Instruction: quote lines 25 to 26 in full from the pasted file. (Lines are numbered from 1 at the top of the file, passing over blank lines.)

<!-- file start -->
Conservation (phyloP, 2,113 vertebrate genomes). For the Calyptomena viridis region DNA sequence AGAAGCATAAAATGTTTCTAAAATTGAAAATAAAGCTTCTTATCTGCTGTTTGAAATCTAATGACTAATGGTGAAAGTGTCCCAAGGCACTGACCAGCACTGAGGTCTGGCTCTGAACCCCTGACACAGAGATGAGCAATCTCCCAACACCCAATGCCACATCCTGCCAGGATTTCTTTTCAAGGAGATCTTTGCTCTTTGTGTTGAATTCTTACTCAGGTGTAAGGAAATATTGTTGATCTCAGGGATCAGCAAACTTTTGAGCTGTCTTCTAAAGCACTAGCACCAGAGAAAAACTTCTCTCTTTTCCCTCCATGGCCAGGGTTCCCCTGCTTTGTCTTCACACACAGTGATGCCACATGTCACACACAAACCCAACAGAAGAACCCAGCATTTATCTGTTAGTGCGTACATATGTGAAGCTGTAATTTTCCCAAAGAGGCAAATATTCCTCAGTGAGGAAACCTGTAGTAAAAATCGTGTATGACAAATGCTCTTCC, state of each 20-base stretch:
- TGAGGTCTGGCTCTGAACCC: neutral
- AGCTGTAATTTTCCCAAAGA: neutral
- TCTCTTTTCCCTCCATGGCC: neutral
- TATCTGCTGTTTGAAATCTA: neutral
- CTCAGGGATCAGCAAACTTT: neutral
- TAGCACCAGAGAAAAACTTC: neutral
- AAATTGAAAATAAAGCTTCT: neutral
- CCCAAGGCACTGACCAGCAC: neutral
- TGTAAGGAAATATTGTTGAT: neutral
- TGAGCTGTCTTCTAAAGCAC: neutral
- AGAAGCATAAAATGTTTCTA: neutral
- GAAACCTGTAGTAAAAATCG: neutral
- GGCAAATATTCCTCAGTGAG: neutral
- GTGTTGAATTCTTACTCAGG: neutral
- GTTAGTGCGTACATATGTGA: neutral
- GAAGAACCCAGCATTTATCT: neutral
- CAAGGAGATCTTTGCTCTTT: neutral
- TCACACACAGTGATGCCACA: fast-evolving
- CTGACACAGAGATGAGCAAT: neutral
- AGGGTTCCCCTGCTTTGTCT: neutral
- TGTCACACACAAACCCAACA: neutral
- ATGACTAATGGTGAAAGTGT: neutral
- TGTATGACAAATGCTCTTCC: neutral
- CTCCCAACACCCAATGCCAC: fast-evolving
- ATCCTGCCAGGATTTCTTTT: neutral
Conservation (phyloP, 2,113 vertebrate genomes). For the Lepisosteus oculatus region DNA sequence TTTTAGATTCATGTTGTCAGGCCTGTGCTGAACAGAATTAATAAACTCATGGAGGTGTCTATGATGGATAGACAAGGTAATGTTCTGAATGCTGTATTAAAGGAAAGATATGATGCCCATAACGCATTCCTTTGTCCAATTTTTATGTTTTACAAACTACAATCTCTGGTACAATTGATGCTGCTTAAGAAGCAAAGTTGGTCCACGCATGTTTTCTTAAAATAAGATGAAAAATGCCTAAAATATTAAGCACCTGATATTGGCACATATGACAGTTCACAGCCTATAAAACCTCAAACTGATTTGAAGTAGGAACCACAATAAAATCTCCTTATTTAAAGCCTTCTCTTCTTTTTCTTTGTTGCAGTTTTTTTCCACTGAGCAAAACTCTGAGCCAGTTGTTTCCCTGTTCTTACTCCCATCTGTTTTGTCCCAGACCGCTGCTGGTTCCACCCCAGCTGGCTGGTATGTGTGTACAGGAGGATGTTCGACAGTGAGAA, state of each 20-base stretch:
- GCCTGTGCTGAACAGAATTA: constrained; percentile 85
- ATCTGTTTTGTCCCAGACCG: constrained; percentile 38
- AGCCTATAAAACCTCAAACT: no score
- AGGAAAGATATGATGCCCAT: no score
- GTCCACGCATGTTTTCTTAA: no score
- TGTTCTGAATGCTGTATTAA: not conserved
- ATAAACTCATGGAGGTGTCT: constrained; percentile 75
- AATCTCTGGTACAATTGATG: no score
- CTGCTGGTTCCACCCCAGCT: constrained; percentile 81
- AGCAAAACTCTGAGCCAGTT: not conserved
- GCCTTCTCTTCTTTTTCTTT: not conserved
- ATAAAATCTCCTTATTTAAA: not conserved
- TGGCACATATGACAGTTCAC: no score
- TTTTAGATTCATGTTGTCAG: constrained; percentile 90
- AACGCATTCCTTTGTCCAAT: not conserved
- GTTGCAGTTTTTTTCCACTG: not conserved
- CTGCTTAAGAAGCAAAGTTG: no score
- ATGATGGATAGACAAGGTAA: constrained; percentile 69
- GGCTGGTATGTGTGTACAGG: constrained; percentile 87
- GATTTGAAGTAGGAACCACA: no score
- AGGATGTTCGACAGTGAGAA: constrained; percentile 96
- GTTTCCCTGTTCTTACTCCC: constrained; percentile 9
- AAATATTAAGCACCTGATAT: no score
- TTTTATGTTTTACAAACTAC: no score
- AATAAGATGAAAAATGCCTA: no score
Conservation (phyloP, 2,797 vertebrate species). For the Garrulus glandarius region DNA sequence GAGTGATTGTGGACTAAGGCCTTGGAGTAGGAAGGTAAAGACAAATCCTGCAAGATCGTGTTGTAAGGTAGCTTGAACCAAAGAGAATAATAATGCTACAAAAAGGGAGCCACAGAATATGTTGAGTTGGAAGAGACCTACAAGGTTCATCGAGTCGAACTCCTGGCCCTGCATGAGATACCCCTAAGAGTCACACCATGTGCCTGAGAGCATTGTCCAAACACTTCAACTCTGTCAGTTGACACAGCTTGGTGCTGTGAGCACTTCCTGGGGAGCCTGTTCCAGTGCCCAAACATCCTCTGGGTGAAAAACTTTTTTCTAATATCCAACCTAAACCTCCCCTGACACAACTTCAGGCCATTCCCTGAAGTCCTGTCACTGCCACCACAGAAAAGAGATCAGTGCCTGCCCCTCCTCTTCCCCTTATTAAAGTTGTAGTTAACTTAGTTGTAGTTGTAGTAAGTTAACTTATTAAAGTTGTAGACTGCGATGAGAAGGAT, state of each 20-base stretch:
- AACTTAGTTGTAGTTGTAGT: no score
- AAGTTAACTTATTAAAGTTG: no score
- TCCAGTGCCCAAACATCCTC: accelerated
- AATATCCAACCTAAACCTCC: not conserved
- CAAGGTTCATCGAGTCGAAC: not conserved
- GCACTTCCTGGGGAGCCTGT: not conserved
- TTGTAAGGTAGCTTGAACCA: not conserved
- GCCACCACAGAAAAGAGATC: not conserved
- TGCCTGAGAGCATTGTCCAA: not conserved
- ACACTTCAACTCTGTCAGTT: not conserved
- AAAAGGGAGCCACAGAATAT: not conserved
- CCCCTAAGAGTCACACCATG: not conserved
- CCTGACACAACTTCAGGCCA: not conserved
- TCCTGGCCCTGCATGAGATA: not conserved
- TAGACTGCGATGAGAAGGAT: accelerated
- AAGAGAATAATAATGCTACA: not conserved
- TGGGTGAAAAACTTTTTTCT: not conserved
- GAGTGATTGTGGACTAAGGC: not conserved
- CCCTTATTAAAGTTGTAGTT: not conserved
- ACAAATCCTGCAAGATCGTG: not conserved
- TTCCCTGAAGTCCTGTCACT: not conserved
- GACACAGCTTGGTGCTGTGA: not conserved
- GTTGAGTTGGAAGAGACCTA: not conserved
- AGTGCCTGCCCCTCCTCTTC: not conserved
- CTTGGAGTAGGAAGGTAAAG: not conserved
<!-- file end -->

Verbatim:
- CTCCCAACACCCAATGCCAC: fast-evolving
- ATCCTGCCAGGATTTCTTTT: neutral